Feb 07 2019

The Working Families Tax Credit is a Smart Investment in a Healthier New Mexico

2019-03-07T14:24:10-07:00Economic Security Publications, Education Publications, Health Publications, Publications|

Fact Sheet Increasing the Working Families Tax Credit would put another $52 million back into the hands of New Mexico’s hard-working families – and the businesses where they will spend it. It also has been shown to improve school performance and health, among other outcomes.

Feb 05 2019

New Mexico’s Working Families Tax Credit and the Federal Earned Income Tax Credit

2020-02-05T15:27:07-07:00Economic Security Publications, Education Publications, Health Publications, Local Data, Publications|

Report Tax credits for low- and moderate-income working families are a common-sense way to spur economic activity by putting money into the hands of consumers who will spend it. They have also been shown to improve health outcomes. These are just some of the reasons New Mexico should increase its Working Families Tax Credit. (State-, county- and legislative district-level data on who claims the WFTC and how much they receive)

Jan 24 2019

Improving College Affordability in New Mexico

2019-01-30T12:28:54-07:00Economic Security Publications, Education Publications, Publications|

Fact Sheet Thanks to large budget cuts over the past decade, college tuition in New Mexico has risen sharply. At the same time, the state's main source of financial aid -- the Lottery Scholarship -- has failed to keep up with rising costs and now covers less than half of average tuition costs. This fact sheet covers the top points from the companion report, Improving College Affordability. (A Working Poor Families publication)

Jan 24 2019

Improving College Affordability to Support New Mexico’s Education, Workforce, and Economic Goals

2019-01-23T15:53:21-07:00Economic Security Publications, Education Publications, Local Data, Publications|

Report States that graduate more college students and ensure that their workers have the skills needed for 21st century jobs have stronger and more competitive economies, higher wages, lower unemployment rates, and lower poverty rates. But New Mexico has not been focused on improving access to post-secondary credentials for lower-income students and older adults that would help lead to a more broadly shared prosperity. Rather, the state is ignoring long-term economic demands, choosing, instead, to continue to be a low-wage state with the highest long-term unemployment rate, have the highest poverty rate among the employed, and have the second worst student loan default rate in the nation. (A Working Poor Families report; state-level data on state-funded financial aid and some characteristics of college students)

Jan 21 2019

Tax and Jobs Analysis of San Juan Generating Station Closure

2019-12-04T15:14:15-07:00Local Data, Publications, Tax and Budget Publications|

Report The San Juan Generating Station in Waterflow, New Mexico, is slated for closure in 2022. Closure of both the mine and plant will eliminate approximately 450 jobs and result in the loss of tax revenue for San Juan County, San Juan Community College, and the local school district. This analysis shows that the complex is a good candidate for redevelopment as a solar photovoltaic plant, saving jobs and tax revenue. (State-level estimates of the fiscal and economic impacts of closing the San Juan Generating Station.)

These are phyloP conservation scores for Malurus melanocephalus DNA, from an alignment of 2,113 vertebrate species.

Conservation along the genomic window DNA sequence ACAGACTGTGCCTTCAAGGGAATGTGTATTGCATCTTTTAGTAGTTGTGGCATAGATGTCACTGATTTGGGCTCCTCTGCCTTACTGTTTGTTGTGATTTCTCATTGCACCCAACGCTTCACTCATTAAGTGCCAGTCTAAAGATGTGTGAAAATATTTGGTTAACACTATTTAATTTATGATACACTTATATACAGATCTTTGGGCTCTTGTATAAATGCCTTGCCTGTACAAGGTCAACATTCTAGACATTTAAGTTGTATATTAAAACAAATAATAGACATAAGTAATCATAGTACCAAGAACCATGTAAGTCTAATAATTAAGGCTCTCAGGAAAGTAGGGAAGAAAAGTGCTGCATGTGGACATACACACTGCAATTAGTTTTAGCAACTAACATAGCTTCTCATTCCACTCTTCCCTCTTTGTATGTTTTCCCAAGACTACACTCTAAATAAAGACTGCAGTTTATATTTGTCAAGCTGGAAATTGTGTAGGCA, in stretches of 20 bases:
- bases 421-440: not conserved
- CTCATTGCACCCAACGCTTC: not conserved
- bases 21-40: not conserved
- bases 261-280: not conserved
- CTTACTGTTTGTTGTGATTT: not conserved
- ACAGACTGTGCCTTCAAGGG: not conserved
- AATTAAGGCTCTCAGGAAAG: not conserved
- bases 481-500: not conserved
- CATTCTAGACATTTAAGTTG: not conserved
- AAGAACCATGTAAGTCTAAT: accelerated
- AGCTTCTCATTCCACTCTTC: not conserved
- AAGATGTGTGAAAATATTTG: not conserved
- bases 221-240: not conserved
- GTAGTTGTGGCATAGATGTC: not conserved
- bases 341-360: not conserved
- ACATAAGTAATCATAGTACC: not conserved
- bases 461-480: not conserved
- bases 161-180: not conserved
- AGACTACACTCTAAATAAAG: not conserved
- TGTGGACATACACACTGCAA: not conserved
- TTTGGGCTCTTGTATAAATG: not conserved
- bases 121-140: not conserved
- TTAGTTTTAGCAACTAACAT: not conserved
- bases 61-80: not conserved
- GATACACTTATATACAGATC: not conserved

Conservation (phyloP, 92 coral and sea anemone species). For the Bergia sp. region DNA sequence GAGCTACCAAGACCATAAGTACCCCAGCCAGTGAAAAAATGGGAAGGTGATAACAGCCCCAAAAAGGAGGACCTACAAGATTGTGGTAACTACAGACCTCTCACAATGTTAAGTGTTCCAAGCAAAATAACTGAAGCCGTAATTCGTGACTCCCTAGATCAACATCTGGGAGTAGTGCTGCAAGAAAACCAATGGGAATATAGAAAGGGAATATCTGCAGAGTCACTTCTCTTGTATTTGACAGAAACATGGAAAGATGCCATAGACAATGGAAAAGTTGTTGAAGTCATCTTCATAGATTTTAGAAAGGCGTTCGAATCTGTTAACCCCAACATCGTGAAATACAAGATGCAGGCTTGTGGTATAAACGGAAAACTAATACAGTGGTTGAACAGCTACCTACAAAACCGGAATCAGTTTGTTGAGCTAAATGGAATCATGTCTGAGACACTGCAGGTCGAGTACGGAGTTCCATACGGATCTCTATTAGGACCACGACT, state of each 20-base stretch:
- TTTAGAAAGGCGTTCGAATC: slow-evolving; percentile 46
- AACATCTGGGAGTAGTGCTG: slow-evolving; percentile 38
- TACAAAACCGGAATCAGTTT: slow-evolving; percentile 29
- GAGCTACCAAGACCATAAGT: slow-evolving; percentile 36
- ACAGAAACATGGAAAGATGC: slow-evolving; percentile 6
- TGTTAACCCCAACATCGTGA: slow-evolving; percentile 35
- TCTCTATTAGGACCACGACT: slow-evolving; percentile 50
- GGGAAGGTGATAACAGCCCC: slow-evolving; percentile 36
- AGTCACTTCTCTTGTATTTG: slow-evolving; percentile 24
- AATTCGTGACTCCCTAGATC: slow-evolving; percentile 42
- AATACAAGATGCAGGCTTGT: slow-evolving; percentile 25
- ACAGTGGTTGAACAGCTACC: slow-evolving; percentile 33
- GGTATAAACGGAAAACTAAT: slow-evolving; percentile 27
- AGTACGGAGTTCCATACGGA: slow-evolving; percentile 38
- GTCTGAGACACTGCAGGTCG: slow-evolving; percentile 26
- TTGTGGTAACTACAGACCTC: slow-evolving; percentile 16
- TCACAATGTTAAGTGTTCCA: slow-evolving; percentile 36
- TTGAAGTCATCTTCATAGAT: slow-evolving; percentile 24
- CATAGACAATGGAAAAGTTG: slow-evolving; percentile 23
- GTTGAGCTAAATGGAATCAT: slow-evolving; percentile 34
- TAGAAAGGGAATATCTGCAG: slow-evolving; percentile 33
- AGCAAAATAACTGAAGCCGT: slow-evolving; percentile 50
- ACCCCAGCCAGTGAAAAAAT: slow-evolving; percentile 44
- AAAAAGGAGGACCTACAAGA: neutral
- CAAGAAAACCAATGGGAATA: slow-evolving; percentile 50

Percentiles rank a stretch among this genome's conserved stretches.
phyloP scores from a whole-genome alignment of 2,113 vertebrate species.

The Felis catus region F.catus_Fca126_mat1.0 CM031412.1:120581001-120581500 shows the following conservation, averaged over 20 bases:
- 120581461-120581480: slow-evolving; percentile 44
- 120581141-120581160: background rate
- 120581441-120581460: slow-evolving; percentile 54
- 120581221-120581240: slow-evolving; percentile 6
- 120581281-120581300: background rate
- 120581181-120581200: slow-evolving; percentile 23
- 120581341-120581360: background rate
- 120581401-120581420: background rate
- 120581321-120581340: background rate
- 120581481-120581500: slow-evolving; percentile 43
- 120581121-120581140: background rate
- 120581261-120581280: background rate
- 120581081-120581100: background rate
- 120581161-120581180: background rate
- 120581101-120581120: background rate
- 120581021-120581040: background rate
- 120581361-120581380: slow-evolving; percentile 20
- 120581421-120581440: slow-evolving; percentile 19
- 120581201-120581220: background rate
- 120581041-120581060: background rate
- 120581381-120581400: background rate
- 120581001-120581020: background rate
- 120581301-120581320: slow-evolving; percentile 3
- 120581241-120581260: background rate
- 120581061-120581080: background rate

Jan 20 2019

A new Child Tax Credit would put us on the road to a stronger New Mexico

2020-01-15T15:57:35-07:00Economic Security Publications, Education Publications, Health Publications, Local Data, Publications, Racial and Ethnic Equity Publications, Tax and Budget Publications|

Fact sheet New Mexico’s tax system is upside down—most New Mexico families pay more than twice the rate in state and local taxes than the wealthiest pay. A new state-level Child Tax Credit would help hard-working families and make our tax system more fair. (State-level data on how this tax credit would benefit families)

Jan 19 2019

A tax rebate that’s long-overdue for an expansion

2019-01-30T12:10:00-07:00Economic Security Publications, Publications, Tax and Budget Publications|

Fact sheet The Low Income Comprehensive Tax Rebate (LICTR) was enacted to make our tax system fairer but because it hasn’t been updated in 20 years, it no longer does the job. LICTR was last amended in 1998. Over the last two decades, the rebate has lost much of its value, because a dollar is worth much less today that it was back in 1998. Over the same time period, our tax system has only gotten more regressive – falling even harder on those with the lowest incomes.

Jan 19 2019

Helping NM Families Get Ahead by Fixing the Child Care Cliff Effect

2019-01-31T14:29:40-07:00Economic Security Publications, Education Publications, Local Data, Publications|

This updated fact sheet for The Cliff Effect: One Step Forward, Two Steps Back sums up the report's basic message about how the sudden loss of benefits like child care assistance--called the cliff effect--can act as a disincentive for hard-working families trying to lift themselves out of poverty. Also includes policy recommendations for mitigating the cliff effect. (State-level data on the child care assistance program)